Boeing Stearman (1927-1948)
Stearman Aircraft Corporation was an aircraft manufacturer in Wichita, Kansas. Although the company designed a range of other aircraft, it is most known for producing the Model 75, which is commonly known simply as the “Stearman” or “Boeing Stearman”.
Lloyd Stearman established the Stearman Aircraft Corporation 27 September 1927. It was there that he built the Stearman C2 and Stearman C3, and designed other biplanes for mail and cargo delivery, observation and training. Following World War II, many Stearman PT-13 primary trainers were converted to agricultural aircraft; by 1948 more than 4,345 Stearman aircraft were used in agricultural flying.
The factory was then established in Wichita, Kansas with financing of Walter Innes where the new model Stearman C3 and Stearman 4 Speedmail were constructed. In 1929, Stearman Aircraft merged with Boeing Airplane Co., Boeing Aircraft of Canada, Varney Airlines, National Air Transport, Pacific Air Transport, Boeing Air Transport, Hamilton Standard Propeller, Sikorsky, Pratt & Whitney, Chance Vought, Northrop and United Airports of Connecticut to become United Aircraft and Transportation Corp, owned by William Boeing.
In September 1934, antitrust legislation forced United to separate its airline and aircraft manufacturing operations. At this time, Boeing, which had been part of United Aircraft and Transport Corporation, became a separate business once again, and Stearman was made a subsidiary of it. Stearman officially ceased to operate as a brand then, but about the same time the Stearman plant created its most successful and enduring product, the Model 75 “Kaydet”.
The United States and several Allied nations used the “Kaydet” as a standard primary trainer from the late 1930s to the end of World War II. Even though the U.S. Army Air Corps needed a new biplane trainer in the mid-1930’s, it moved slowly to acquire one because of the service-wide lack of funding for new airplane purchases. In 1936, following the Navy’s lead the previous year, the Army tentatively bought 26 airframes from Boeing (the Model 75), which the Army named the PT-13. With war on the horizon, this trickle of acquisition soon turned into a torrent; 3,519 were delivered in 1940 alone.
The Kaydet, a two-seater biplane, became an unexpected success during World War II. Despite its almost obsolete design, its simple, rugged construction made it ideal as a trainer for novice pilots for the U.S. Army Air Corps (PT-13/-17) and Navy (NS/N2S).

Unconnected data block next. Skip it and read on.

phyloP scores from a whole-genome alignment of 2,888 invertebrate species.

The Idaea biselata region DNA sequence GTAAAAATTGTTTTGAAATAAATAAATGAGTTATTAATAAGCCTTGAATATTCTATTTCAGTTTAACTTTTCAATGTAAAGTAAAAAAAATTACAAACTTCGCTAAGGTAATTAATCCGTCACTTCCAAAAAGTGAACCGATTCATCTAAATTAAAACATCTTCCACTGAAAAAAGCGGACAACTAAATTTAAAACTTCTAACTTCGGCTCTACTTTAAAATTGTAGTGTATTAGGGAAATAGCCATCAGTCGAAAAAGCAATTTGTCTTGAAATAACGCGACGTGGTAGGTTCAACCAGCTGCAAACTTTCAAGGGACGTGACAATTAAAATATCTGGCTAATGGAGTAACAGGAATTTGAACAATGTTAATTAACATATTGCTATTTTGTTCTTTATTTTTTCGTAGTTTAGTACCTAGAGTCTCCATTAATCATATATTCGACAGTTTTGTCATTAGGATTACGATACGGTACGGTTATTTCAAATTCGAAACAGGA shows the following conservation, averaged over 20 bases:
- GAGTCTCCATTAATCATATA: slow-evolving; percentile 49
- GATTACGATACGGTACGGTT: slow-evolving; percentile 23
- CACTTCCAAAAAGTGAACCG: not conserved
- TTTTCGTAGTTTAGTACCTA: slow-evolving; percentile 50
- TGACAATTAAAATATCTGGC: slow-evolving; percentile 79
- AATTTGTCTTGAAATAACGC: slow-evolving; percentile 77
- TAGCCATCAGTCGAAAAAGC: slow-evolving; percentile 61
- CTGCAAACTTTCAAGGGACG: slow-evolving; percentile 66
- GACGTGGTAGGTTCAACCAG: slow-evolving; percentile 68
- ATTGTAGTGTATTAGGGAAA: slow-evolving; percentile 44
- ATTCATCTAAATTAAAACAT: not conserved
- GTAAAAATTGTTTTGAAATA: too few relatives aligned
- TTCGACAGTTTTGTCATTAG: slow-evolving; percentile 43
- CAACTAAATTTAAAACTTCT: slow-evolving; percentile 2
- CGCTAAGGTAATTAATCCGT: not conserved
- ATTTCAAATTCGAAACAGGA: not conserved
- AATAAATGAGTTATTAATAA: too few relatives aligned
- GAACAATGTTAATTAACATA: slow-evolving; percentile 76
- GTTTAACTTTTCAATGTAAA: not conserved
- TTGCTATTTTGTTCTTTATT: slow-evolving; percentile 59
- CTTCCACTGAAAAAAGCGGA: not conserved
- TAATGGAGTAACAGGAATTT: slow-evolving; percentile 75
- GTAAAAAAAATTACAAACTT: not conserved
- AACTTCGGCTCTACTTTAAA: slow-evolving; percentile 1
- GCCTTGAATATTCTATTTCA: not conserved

After the War
Kaydets are a two-seat biplane of mixed construction. The wings are of wood with fabric covering, while the fuselage has a tough, welded steel framework, also fabric covered. Either a Lycoming R-680 (PT-13) or Continental R-670 (PT-17) engine powered most models. An engine shortage in 1940-1941 led to the installation of Jacobs R-755 engines on some 150 airframes, and these were designated as the PT-18. Between 1936 and 1944, Boeing built 8,584 Kaydets, in all versions, plus the equivalent of 2,000 more in spares.
Kaydets were widely used airplanes. In addition to sales to the U.S. Navy and the Army Air Corps, the trainers were sold to Canada, China, the Philippines, Venezuela, Argentina and Brazil for both military and civilian uses. Many were still in service in the early 1990s.
After the conflict was over, thousands of surplus aircraft were sold on the civilian market. In the immediate postwar years they became popular as crop dusters, sports planes, and for aerobatic and wing walking use in air shows.
Design and development
The Kaydet was a conventional biplane of rugged construction with a large, fixed tailwheel undercarriage, and accommodation for the student and instructor in open cockpits in tandem. The radial engine was usually uncowled, although some Stearman operators choose to cowl the engine, most notably the Red Baron Stearman Squadron.
After World War II, thousands of surplus PT-17s were auctioned off to civilians and former military pilots. Many were modified for cropdusting use, with a hopper for pesticide or fertilizer fitted in place of the front cockpit. Additional equipment included pumps, spray bars, and nozzles mounted below the lower wings. A popular approved modification to increase the maximum takeoff weight and climb performance involved fitting a larger Pratt & Whitney R-985 Wasp Junior engine and a constant-speed propeller.
In popular culture
An iconic movie image is a Stearman cropduster chasing Cary Grant across a field in North by Northwest (the airplane that chased Grant was actually a Naval Aircraft Factory N3N Canary; the plane that hits the truck is a Stearman). Christopher Reeve and Scott Wilson are shown flying 1936 variants in the 1985 movie The Aviator.
In 2005, Boeing sold the civil portion of the former Stearman operations to Onex, forming Spirit AeroSystems, although they have retained the military operations.
|Model name||First flight||Number built||Type|
|Stearman M-2 Speedmail||1929||7||Single engine biplane mail plane|
|Stearman C1||1927||1||Single engine commercial biplane|
|Stearman C2||1927||4||Single engine commercial biplane|
|Stearman C3||1927||179||Single engine commercial biplane|
|Stearman Model 4||1930||41||Single engine commercial biplane|
|Stearman Model 6 Cloudboy||1931||7||Single engine biplane trainer|
|Stearman Model 70||1||Prototype single engine biplane trainer|
|Stearman Model 71|
|Stearman Model 73|
|Stearman Model 75||Single engine biplane trainer|
|Stearman Model 76||Export version of the Model 75|
|Stearman Model 80||1|
|Stearman Model 81||1||Single engine biplane floatplane trainer|
|Stearman Model 85||1938||1||Single engine biplane observation floatplane|
|Stearman X-90||1940||1||Single engine monoplane basic trainer|
|Stearman X-91||Re-engined X-90|
|Stearman X-100||1938||1||Twin engine monoplane attack airplane|